Yet GM assured the NHTSA that it was rushing to meet the agency's 1997 and 1998 deadlines. Therefore, the Jacobus memo said, "major air bag redesigns were not possible." The NHTSA and the auto companies initially agreed to keep secret GM's finding to avoid setting off a public panic, NHTSA documents indicate.

"All the manufacturers agreed with NHTSA's concern that the potential for bad press on these few cases could cause a lot of harm to the public's positive perception and receptiveness to air bags," Jacobus reported to Shelton.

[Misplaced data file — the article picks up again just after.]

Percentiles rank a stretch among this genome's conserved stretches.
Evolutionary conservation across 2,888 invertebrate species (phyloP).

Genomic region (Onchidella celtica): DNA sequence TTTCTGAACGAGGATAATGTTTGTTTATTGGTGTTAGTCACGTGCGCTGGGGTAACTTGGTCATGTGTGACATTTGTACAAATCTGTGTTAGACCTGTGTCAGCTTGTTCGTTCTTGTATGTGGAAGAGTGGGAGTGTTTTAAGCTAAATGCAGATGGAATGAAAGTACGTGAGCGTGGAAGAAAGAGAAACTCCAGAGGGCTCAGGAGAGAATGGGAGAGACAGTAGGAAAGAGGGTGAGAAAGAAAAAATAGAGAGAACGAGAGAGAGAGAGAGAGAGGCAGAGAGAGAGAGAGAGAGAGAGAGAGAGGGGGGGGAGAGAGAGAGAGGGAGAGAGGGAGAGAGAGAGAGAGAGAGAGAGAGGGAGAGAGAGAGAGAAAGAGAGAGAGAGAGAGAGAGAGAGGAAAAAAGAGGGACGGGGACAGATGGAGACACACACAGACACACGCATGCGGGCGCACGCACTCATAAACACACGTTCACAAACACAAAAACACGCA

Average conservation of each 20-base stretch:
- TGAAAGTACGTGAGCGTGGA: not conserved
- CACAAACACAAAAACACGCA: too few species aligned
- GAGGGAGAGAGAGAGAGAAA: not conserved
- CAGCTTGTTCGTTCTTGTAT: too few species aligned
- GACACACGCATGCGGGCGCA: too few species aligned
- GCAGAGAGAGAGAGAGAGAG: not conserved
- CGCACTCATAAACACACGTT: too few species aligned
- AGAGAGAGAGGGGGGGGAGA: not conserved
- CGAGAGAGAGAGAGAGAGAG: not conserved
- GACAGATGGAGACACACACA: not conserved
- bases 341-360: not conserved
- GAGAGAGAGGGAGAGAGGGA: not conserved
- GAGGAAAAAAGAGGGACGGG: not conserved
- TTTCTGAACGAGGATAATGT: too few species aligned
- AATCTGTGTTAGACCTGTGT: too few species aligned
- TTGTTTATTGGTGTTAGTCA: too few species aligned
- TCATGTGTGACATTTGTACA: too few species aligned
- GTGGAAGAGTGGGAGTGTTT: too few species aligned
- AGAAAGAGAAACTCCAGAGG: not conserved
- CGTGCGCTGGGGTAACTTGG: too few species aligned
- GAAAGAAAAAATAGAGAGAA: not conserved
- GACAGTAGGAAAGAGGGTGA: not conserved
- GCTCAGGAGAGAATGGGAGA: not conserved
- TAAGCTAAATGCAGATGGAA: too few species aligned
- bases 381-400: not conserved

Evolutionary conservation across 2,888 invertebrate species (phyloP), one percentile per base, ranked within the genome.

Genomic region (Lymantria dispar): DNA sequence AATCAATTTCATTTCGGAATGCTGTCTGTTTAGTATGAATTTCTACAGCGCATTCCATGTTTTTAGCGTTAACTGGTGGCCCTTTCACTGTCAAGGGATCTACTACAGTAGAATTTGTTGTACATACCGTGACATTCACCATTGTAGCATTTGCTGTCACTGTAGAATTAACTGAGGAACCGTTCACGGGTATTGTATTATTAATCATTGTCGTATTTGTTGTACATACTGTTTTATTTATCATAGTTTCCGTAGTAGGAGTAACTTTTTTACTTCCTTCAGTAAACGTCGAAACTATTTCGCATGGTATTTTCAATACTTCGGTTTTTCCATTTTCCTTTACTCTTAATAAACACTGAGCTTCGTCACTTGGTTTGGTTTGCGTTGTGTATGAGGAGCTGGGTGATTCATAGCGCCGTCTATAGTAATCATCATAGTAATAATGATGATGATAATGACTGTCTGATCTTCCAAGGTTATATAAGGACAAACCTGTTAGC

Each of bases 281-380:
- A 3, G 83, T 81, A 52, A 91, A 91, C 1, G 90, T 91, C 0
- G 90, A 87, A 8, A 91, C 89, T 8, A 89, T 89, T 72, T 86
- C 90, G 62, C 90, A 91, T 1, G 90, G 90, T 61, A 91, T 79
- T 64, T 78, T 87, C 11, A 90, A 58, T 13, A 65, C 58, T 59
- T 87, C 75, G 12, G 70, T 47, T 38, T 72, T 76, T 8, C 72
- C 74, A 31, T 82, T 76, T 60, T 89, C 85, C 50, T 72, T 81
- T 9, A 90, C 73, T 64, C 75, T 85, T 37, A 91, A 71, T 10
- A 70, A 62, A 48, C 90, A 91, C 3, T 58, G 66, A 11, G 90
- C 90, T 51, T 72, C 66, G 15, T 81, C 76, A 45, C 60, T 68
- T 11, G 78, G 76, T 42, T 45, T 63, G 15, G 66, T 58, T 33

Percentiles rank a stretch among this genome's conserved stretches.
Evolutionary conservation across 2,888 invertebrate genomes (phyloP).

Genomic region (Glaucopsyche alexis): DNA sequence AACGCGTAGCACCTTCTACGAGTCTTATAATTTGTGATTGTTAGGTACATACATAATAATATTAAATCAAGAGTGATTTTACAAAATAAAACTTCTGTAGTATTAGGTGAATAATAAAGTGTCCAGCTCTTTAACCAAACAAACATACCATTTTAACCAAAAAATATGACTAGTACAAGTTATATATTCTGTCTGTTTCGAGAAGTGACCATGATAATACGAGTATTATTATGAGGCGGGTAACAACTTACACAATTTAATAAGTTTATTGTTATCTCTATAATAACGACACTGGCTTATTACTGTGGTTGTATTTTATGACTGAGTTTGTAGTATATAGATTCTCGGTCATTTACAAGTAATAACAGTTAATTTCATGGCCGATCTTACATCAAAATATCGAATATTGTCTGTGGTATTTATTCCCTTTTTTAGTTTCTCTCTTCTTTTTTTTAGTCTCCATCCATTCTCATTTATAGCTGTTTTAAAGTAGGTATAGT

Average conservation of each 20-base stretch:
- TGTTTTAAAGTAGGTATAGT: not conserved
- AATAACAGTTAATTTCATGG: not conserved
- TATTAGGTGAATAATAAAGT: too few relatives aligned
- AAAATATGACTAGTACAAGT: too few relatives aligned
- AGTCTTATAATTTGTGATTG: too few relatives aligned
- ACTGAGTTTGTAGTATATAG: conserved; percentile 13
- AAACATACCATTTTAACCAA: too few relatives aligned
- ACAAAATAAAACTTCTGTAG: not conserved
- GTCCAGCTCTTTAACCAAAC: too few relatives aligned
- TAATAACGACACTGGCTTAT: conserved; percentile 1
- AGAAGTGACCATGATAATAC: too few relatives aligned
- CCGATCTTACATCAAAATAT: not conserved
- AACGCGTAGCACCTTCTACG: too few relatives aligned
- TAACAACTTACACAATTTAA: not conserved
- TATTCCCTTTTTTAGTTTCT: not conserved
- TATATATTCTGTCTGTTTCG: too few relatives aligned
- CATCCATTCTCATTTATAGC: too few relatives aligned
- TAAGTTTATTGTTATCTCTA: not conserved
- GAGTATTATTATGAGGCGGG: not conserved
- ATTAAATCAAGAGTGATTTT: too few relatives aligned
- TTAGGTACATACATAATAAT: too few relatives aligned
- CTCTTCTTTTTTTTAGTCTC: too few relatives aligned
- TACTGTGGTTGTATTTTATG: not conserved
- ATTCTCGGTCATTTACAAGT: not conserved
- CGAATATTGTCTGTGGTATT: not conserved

Nothing was said to the public about the risks, either by the big three auto companies or the federal agency charged with regulating them. Not until early 1992, after repeated requests for disclosure of the report, did the Jacobus memo come to light -- after extensive GM clarifications because of concern that the initial draft could "mislead the public." Tomorrow: The death toll mounts The NHTSA maintains a toll-free hot line (1-800-424-9393) to collect information on air bags and child safety. The agency's Web site is CAPTION: AIR BAG HISTORY August 1952: John W. Hetrick files for a patent on a "Safety Cushion Assembly for Automo-tive Vehicles," the first air bag. November 1965: Ralph Nader (right) publishes "Unsafe at Any Speed" launching a campaign for fed-eral regulation of auto makers. January 1966: Carl Clark of Baltimore's Martin Company displays a sketch of a "safety car" at a Des Moines, Iowa conference that includes driver and passenger air bags. He also warns of dangers air bags could pose to children. August 1966: Congress passes legislation giving the government the power to regulate the auto industry and set minimum safety standards. February 1967: National Highway Traffic Safety Admini-stration requires seat belts in cars for first time by Jan. 1, 1968. 1969: General Motors warns that a small child standing close to a car's instrument panel could be "severely injured or even killed." November 1970: NHTSA requires automatic crash protection for all passenger cars by July 1973. April 1971: Chrysler and Ford file law-suit challenging NHTSA requirement for automatic crash protection devices. Meanwhile, Henry Ford II (below, left) and Ford President Lee Iacocca (right) meet secretly with President Nixon to press for repeal of crash protection regulations which are delayed until August 1975. January 1973: General Motors begins buying 100,000 air bags but actually installs them in only about 12,000 cars from 1974-76. 1974: Volvo issues a report on air bag dangers to unbelted children based on tests using baby pigs. Only three of 24 pigs escaped death or serious injury. October 1974: President Ford signs a bill outlaw-ing NHTSA requirement for interlock seat belts. December 1976: Transportation Secretary William T. Coleman, Jr. announces a plan to test air bags on 500,000 cars starting in 1978. March 1977: President Carter's Transportation Secretary Brock Adams, pressed by NHTSA administrator Joan Claybrook, suspends Coleman's test plan and four months later, reinstates requirements for air bags or automatic seat belts by September 1981. January 1978: Sam Kazman, Pacific Legal Foundation's legal counsel, files a lawsuit challenging mandatory air bag and seat belt use. January-November 1981: Reagan Administration, through NHTSA, rescinds all air bag and auto-matic seat belt requirements. July 1984: Transportation Secretary Elizabeth Dole reinstates air bag or automatic seat belt requirements as of September 1986 under a plan that encourages states to pass mandatory seat belts law. March 1987: Ford, realizing safety features are selling, announces plan to install air bags in three million cars by 1992. Chrysler and GM follow the next year. October 1991: NHTSA's Air Bag Technology review group meets with GM, Ford and Chrysler engineers to discuss death of half a dozen motorists in low-speed crashes from air bag deployments. Its findings are not made public. December 1991: President Bush signs legislation requiring passenger cars to have driver-side air bags by September 1997. April 1993: Diana Zhang, 6, of Ohio becomes first child on an official list of air bag fatalities. August 1996: NHTSA proposes new air bag warnings, expanded use of cutoff switches and accelerated promotion of "smart" air bags. November 1996: NHTSA issues a new rule requiring warning labels, allowing the depowering of air bags and introducing "smart" air bags by 1999. CAPTION: HOW AIR BAGS INFLATE Although air bag inflation seems instantaneous, a complex series of events takes place between impact and deployment of the air bag. Upon impact equivalent to a hitting a wall at 8 to 14 mph, sensors send an electrical current to the air bag mechanism: 1. Electrical current flows to igniter, heating it until surrounding material catches fire. 2. Igniter canister blows open, causing booster material to burn. 3. Hot gas from booster flows into container of sodium azide pellets. 4. Pellets burn, giving off nitrogen gas. 5. Gas flows through series of screens that trap chunks and inflates bag. 6. Bag bursts through thin cover. Entire process takes only 1/20th of a second. CRASH FATALITIES IN THOUSANDS 1966: 50,894 1972: 54,589 1995: 41,798 SOURCES: National Center for Health Statistics, Fatal Accident Reporting System CAPTION: The deployed air bag in the accident that killed Eduardo Cabrera, 5, of Nashua, N.H., last September. CAPTION: Air bag testing: Sequential photos show how air bags inflate to cushion a driver. CAPTION: Lack of objectivity: "There were only advocates, no truth seekers," says John D. Graham of Harvard. CAPTION: Air bag leader: Joan Claybrook, former head of NHTSA, was a stronger backer of air bags. CAPTION: Coleman CAPTION: Adams